“I get stabbed a thousand times a day,” Frances Shulte told The Gazette.
The constant pain prevents the Coralville, Iowa, resident from comfortably moving around or going to the bathroom. She never dreamed that the surgery to correct a pelvic floor disorder would cause her chronic pain and disability.
“People don’t understand that I’m in pain every day,” she said.
Frances’ ordeal began in 2005, when she had surgery to correct her stress urinary incontinence. Doctors inserted a type of surgical mesh, also known as transvaginal mesh or a bladder sling, into her body to hold up organs that had prolapsed in her pelvic cavity. The condition is not uncommon and is generally caused by childbirth, weight gain or from typical aging. However, something went terribly wrong with Frances’ treatment. The mesh eroded into her tissue, perforating into neighboring organs.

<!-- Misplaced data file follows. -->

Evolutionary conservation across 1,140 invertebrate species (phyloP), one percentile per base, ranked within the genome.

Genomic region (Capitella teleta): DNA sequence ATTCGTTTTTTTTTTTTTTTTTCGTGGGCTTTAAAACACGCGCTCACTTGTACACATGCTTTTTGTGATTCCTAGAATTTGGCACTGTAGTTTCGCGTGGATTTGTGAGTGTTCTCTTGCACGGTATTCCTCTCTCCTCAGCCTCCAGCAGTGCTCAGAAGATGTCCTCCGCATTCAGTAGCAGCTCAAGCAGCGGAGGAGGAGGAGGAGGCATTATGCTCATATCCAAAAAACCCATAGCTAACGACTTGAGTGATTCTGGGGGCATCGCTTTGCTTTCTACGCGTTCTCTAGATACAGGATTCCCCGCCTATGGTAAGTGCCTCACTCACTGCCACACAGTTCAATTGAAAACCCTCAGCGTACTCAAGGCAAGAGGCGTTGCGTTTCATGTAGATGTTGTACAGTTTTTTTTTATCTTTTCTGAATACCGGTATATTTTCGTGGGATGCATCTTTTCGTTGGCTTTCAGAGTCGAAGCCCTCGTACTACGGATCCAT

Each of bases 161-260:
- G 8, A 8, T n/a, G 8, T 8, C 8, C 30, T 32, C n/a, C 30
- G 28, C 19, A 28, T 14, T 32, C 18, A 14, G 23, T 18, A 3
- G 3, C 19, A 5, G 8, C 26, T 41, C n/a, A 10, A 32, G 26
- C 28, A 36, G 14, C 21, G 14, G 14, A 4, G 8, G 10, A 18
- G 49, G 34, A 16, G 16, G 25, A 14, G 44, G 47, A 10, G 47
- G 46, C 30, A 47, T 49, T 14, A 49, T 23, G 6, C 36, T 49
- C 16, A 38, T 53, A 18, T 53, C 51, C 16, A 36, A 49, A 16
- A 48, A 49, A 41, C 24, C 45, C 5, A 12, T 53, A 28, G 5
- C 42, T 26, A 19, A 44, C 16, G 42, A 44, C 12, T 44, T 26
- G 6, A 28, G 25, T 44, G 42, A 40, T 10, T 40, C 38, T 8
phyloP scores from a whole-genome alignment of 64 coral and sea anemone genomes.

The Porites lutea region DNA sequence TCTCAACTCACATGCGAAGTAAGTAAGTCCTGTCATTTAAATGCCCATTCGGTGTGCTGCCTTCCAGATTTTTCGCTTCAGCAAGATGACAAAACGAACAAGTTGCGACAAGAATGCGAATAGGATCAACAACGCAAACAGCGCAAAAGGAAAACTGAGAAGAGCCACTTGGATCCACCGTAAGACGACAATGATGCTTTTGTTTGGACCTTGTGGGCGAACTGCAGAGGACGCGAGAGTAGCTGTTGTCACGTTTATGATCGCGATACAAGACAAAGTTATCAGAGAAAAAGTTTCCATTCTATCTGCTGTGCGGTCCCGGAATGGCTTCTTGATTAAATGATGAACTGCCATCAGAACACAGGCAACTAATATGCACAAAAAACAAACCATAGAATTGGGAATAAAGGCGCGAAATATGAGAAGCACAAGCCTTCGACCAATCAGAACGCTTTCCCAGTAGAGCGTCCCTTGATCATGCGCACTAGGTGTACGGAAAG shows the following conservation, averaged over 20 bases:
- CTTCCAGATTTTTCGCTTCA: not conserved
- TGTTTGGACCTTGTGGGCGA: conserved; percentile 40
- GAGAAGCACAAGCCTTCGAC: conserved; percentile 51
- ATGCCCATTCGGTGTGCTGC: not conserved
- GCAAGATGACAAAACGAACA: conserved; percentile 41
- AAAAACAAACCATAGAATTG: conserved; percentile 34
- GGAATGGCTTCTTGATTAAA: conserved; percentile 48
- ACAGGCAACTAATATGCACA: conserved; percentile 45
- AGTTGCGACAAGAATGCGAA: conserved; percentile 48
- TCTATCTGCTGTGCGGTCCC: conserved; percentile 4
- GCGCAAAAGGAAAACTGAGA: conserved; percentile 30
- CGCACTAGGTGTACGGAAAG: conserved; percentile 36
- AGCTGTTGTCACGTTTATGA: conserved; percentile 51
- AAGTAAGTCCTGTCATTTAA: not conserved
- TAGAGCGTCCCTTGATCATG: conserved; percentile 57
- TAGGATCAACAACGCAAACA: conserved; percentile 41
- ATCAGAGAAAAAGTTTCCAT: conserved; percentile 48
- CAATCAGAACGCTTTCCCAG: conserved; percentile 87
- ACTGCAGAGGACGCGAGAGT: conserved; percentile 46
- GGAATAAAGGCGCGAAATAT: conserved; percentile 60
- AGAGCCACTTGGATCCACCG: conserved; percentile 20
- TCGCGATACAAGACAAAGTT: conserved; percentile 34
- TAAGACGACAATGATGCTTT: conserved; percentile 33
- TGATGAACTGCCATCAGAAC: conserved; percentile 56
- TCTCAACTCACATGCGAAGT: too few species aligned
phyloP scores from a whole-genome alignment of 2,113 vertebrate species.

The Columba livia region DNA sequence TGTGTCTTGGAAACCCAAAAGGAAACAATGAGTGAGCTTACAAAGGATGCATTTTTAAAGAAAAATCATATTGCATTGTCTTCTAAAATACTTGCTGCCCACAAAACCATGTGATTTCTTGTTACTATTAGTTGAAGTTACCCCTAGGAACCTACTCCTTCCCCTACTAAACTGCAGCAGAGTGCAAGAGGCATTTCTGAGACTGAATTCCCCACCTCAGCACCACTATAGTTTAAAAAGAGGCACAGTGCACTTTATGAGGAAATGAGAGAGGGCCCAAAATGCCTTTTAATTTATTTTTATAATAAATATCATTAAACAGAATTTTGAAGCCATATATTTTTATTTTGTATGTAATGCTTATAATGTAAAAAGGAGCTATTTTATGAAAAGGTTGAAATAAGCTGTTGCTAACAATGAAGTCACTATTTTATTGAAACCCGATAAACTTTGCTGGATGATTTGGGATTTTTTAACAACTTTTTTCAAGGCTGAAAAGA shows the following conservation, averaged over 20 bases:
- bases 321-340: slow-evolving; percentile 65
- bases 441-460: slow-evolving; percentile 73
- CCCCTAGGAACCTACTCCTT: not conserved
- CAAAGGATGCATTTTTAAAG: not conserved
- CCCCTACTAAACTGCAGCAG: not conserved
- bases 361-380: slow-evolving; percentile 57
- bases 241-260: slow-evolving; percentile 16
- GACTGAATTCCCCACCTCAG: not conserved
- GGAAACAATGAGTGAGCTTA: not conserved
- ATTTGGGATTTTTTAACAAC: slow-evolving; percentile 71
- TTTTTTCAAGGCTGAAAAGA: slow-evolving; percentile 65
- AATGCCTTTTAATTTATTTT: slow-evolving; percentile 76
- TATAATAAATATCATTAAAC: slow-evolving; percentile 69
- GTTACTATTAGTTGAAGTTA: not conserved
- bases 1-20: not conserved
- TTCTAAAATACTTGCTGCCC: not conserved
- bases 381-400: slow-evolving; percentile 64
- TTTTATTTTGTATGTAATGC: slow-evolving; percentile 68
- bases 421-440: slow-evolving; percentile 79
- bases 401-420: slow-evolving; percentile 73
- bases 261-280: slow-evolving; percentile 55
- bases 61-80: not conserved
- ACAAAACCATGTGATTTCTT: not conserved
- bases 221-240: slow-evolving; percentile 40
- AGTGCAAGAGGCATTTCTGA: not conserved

Unfortunately, Frances is not alone. More than 1,000 adverse events associated with the mesh were reported to the Food and Drug Administration (FDA) between 2005 and 2007, resulting in the FDA in 2008 issuing a public health advisory. Since then, the FDA has received an additional 2,874 reports of complications with transvaginal mesh devices.
Complications include erosion, protrusion and perforation resulting in symptoms such as chronic pain, incontinence, infections, bleeding and even death. Some women have required multiple surgeries to remove the mesh and in some cases women are left to suffer lifelong health problems.
Frances, like thousands of other women across the country and Canada, filed a lawsuit against the manufacturer of her transvaginal mesh, claiming the company’s product was defective. Several manufacturers of transvaginal mesh currently face lawsuits, including Johnson & Johnson, C.R. Bard, Endo Health Solutions, and Boston Scientific Corp.
Women who have suffered complications from transvaginal mesh are encouraged to talk with an attorney as soon as possible as they may be entitled to compensation.
Source: The Gazette